Q: How can I stop being so judgmental about some friends of mine who I think are very spoiled? They are almost 27 years old, but they still live like college students, getting a lot of financial support from their parents. (One’s just bought them a nice condo.)
I’m sure some of their behavior is annoying. But you’ve got to do some soul-searching to determine why it feels so personal to you.
Are you struggling financially? Do you have issues with your own parents that make your friends’ seemingly charmed lives feel particularly painful? Or is it them – do they flaunt it? Are they spoiled or irresponsible in ways that make them bad friends?
Occasional, fleeting envy or resentment at someone’s oversized Easy Street mansion is always normal, as anyone who’s ever logged into Facebook knows. But dwelling on it can make your own negative feelings worse and often indicates stress or insecurity about your own life. If they’re good people overall and still well-matched to you as friends (a big “if”), you’d be wise to examine your own feelings and see if something deeper has been getting your goat lately.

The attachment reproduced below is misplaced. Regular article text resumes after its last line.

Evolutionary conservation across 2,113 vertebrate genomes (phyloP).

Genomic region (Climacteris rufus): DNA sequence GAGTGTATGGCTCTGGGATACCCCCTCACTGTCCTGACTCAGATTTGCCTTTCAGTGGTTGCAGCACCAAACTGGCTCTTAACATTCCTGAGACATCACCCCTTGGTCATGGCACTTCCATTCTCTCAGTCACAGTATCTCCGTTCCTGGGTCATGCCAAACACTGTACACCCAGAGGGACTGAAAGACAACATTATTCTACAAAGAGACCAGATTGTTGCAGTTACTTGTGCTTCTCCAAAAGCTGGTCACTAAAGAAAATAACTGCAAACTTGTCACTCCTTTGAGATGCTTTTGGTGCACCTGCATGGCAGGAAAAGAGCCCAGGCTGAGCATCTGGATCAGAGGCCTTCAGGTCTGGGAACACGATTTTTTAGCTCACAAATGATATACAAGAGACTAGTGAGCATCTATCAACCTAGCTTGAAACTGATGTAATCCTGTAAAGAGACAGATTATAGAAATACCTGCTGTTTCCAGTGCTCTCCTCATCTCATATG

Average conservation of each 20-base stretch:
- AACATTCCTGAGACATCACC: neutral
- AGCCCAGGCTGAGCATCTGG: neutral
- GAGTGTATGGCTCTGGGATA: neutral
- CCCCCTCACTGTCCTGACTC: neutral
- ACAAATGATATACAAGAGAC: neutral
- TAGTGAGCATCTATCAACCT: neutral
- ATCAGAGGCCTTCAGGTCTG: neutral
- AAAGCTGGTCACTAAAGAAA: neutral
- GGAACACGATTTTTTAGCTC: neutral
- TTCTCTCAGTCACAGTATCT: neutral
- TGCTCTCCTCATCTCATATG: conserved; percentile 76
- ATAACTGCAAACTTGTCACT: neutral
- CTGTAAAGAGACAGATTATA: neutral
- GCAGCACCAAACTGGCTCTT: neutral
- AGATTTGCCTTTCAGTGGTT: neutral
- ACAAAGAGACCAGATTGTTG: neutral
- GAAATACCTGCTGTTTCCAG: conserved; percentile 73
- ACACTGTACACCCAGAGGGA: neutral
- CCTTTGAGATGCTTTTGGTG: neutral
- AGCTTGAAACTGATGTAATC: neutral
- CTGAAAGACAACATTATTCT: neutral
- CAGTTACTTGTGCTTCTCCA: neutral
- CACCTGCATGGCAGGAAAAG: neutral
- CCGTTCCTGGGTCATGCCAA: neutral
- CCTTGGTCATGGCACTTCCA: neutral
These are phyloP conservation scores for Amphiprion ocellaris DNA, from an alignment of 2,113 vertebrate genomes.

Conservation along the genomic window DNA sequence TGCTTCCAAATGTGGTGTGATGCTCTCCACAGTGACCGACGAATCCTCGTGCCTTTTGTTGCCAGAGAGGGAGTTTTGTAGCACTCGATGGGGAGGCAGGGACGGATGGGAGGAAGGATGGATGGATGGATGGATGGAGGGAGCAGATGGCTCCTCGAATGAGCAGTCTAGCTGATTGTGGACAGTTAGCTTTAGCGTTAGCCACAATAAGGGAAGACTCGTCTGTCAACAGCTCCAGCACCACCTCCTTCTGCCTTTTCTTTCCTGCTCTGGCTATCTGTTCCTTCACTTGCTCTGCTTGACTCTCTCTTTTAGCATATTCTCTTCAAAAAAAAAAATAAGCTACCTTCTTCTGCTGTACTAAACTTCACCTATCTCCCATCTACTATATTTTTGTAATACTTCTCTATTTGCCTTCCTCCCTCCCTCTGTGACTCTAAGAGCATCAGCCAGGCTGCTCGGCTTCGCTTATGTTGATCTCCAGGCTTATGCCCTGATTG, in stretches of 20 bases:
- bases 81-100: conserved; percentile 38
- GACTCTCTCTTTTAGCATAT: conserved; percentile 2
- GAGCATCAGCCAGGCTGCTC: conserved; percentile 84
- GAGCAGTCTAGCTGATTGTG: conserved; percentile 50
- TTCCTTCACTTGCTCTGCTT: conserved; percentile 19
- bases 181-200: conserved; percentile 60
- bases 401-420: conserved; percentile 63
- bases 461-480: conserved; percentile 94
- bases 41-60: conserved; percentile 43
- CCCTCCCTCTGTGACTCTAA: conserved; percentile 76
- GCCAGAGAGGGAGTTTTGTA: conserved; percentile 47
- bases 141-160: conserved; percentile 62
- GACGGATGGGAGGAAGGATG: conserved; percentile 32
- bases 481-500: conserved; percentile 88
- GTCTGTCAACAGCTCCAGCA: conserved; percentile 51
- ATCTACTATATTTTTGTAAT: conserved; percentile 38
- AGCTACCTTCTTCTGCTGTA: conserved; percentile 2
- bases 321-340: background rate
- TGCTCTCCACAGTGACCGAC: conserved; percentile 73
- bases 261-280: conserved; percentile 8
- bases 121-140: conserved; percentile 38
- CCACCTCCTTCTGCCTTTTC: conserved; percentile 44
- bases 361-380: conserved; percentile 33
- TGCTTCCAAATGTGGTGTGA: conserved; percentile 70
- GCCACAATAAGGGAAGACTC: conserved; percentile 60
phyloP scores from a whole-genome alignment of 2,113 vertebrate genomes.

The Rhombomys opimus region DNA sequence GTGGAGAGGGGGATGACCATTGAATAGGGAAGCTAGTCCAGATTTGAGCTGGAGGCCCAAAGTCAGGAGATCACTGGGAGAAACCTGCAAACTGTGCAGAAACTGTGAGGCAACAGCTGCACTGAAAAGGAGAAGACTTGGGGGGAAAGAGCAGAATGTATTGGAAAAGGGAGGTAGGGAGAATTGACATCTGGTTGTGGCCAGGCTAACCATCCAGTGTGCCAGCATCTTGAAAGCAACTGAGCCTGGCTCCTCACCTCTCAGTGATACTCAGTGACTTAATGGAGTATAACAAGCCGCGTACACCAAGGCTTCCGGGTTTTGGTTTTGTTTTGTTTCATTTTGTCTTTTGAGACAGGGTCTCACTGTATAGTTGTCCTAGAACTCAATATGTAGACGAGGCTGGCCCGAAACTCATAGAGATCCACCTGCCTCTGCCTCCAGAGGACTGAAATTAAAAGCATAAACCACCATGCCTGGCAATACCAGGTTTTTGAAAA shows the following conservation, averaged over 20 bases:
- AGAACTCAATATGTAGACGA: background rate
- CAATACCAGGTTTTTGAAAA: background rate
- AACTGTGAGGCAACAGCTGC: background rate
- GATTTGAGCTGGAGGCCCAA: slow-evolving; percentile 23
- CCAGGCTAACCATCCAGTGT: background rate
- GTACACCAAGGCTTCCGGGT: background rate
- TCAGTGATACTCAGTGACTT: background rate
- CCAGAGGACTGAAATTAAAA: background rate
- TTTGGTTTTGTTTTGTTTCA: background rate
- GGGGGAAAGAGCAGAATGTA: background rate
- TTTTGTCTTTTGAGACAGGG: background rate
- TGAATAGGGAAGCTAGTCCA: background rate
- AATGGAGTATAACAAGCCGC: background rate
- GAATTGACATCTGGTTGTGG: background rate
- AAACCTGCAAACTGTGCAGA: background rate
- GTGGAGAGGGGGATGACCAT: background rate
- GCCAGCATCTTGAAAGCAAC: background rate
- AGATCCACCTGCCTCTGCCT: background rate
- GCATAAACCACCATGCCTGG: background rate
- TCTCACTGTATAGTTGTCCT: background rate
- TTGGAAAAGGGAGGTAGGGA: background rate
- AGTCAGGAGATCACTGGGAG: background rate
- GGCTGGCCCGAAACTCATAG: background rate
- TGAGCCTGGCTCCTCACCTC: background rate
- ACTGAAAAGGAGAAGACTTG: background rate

Q: I’ve been dating this guy for almost two years, and as of a few weeks ago, was ready to seriously consider breaking up with him. And then his father was diagnosed with cancer. It feels so wrong to even consider breaking up now. But I honestly don’t see our issues getting any better. I sort of want to cut my losses but not hurt him unduly.
There’s no doubt that this is an excruciating situation to be in, but I think you realize that staying with him solely because of his dad’s diagnosis won’t do anyone any favors. Still, dropping an additional stress bomb isn’t helpful, either, so spend the next few weeks giving him the support he needs as the reality of the diagnosis sets in.
When the initial shock wanes, you can initiate discussions about your feelings. (This also buys you time to make sure that breaking up is what you really want.) Once the breakup is done, there’s a chance he’ll want you out of his life completely. But if he’s willing to be one of the few cases where “Let’s remain friends” actually carries some truth, you can continue to be a support for him and his family though you’re no longer his girlfriend.
Andrea Bonior is a clinical psychologist and author of “The Friendship Fix.” www.drandreabonior.com.
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